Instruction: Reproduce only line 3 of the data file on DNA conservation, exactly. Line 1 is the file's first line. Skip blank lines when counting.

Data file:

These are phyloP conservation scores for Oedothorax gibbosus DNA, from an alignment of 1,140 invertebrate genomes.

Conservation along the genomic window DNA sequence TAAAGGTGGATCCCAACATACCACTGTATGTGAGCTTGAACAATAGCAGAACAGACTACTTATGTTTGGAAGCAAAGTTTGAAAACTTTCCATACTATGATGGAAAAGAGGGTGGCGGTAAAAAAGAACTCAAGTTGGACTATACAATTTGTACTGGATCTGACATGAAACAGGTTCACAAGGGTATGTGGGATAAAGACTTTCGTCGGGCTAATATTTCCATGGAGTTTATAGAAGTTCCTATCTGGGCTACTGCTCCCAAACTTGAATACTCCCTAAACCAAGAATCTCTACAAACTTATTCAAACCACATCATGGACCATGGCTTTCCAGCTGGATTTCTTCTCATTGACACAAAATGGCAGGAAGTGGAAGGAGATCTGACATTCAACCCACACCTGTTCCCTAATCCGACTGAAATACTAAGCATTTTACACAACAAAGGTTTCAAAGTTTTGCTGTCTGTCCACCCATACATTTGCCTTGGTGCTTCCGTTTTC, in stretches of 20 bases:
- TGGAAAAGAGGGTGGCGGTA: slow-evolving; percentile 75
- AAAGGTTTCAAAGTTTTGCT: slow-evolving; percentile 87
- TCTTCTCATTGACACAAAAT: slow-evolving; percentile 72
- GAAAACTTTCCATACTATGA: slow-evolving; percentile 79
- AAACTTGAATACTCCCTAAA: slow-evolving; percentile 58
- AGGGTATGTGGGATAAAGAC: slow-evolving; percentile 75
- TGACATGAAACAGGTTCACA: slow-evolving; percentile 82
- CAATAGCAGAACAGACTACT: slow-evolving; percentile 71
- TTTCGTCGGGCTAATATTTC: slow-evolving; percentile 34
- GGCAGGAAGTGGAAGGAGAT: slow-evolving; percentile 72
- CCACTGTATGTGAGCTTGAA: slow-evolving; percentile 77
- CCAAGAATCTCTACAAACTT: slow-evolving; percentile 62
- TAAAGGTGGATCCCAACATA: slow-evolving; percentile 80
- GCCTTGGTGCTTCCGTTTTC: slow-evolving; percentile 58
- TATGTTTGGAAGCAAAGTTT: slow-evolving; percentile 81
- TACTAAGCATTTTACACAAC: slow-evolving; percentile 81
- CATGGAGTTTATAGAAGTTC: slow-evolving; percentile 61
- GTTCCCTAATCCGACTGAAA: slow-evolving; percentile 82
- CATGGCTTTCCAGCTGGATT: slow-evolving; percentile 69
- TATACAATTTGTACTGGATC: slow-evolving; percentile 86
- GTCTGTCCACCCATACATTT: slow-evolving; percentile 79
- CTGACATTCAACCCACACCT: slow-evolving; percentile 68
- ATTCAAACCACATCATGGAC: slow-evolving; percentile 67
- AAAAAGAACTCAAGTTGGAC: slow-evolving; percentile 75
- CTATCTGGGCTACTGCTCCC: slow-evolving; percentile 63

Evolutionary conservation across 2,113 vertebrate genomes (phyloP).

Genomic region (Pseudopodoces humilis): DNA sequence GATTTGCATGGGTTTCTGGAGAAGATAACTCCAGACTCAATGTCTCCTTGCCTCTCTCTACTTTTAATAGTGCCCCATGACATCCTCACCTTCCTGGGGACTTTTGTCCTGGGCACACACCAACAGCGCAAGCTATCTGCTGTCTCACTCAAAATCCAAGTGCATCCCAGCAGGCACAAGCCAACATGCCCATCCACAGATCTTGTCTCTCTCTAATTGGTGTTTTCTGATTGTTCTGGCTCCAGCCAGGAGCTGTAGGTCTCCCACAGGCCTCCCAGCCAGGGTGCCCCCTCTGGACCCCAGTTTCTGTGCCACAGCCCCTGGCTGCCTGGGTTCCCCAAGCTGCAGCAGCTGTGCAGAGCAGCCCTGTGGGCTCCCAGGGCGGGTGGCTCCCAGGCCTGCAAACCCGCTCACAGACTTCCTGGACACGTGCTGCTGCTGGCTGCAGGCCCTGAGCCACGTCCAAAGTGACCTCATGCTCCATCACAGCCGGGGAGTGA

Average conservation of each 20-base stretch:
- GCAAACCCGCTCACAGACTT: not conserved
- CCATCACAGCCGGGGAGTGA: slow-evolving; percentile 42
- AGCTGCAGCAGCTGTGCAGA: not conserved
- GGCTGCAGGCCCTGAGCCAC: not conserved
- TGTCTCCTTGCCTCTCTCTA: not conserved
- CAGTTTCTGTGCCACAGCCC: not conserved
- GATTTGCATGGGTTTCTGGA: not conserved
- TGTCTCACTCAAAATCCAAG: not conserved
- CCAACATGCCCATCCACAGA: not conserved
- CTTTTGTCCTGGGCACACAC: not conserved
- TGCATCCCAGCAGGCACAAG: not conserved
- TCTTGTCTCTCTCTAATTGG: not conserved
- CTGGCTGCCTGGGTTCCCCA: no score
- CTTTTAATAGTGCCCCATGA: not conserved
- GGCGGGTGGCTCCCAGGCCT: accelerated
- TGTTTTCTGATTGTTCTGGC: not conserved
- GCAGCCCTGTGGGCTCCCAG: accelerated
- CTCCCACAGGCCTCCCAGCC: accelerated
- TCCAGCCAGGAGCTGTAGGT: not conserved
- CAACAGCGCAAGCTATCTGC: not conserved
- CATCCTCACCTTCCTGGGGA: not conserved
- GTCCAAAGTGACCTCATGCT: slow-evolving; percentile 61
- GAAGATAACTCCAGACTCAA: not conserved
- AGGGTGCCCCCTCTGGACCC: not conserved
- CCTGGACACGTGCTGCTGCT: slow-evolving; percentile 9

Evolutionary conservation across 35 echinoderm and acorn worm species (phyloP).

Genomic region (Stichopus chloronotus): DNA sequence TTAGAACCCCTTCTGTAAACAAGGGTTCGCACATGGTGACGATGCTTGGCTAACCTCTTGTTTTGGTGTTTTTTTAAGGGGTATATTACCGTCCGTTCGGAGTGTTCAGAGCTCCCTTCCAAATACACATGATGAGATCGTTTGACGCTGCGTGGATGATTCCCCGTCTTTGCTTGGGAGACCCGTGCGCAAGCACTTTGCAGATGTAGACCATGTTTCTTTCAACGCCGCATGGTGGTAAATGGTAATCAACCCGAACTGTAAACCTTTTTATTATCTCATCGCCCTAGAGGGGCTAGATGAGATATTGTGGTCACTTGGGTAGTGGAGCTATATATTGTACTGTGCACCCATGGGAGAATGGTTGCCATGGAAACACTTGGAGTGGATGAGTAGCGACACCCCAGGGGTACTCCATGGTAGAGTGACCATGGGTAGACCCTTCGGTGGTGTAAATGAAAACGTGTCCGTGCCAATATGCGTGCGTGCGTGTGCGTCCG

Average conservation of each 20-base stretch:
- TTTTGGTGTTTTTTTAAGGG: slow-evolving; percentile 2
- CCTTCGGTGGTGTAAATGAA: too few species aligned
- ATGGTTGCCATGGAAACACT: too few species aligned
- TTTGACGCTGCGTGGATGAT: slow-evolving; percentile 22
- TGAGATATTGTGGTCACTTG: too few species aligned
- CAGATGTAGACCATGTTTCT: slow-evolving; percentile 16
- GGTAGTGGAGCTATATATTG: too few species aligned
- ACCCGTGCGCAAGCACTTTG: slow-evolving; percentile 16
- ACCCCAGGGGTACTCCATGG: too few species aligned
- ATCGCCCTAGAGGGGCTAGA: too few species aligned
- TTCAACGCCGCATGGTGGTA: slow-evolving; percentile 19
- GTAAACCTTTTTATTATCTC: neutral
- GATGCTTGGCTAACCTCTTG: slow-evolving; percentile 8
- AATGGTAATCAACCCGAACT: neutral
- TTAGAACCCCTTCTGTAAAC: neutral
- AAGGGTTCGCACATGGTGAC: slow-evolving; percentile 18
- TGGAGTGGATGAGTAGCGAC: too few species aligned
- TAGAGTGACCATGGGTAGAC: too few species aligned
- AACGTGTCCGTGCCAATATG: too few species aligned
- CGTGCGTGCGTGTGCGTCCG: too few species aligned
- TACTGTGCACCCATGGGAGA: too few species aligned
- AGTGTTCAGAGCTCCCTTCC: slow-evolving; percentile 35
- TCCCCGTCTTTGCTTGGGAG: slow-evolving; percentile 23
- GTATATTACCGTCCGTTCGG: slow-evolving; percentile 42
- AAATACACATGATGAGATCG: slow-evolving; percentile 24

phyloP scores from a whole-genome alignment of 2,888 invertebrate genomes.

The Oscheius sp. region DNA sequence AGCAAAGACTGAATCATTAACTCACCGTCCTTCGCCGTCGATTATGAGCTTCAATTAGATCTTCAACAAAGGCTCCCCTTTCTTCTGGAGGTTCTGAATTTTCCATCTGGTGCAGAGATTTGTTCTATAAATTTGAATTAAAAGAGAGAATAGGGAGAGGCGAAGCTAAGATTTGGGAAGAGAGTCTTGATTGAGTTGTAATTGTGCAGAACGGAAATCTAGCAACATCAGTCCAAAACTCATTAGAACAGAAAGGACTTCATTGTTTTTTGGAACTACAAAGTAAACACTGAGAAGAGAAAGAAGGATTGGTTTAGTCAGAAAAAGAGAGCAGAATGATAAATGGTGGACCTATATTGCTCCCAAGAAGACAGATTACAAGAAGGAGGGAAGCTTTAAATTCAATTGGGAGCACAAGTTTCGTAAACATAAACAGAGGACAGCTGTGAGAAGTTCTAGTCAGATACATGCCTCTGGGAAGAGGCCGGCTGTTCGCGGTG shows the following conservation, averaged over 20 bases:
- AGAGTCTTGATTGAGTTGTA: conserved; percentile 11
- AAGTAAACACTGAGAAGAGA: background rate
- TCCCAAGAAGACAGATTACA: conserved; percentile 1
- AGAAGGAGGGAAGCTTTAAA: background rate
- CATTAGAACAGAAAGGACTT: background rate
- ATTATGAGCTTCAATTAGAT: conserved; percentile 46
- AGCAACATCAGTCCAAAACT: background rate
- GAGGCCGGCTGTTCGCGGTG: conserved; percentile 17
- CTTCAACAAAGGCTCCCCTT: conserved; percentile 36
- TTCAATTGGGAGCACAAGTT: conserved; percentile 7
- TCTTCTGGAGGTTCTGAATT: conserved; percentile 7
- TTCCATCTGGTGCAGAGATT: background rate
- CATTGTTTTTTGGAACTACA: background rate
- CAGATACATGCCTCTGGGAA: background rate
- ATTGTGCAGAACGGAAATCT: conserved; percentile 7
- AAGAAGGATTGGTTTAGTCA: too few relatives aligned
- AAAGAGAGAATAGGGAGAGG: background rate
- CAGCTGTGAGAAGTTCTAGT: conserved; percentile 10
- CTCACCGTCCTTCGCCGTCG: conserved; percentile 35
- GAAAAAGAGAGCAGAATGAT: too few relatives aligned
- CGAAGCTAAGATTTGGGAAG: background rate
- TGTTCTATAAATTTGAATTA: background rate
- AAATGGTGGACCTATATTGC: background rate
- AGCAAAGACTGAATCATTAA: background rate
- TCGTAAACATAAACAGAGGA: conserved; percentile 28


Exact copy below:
- TGGAAAAGAGGGTGGCGGTA: slow-evolving; percentile 75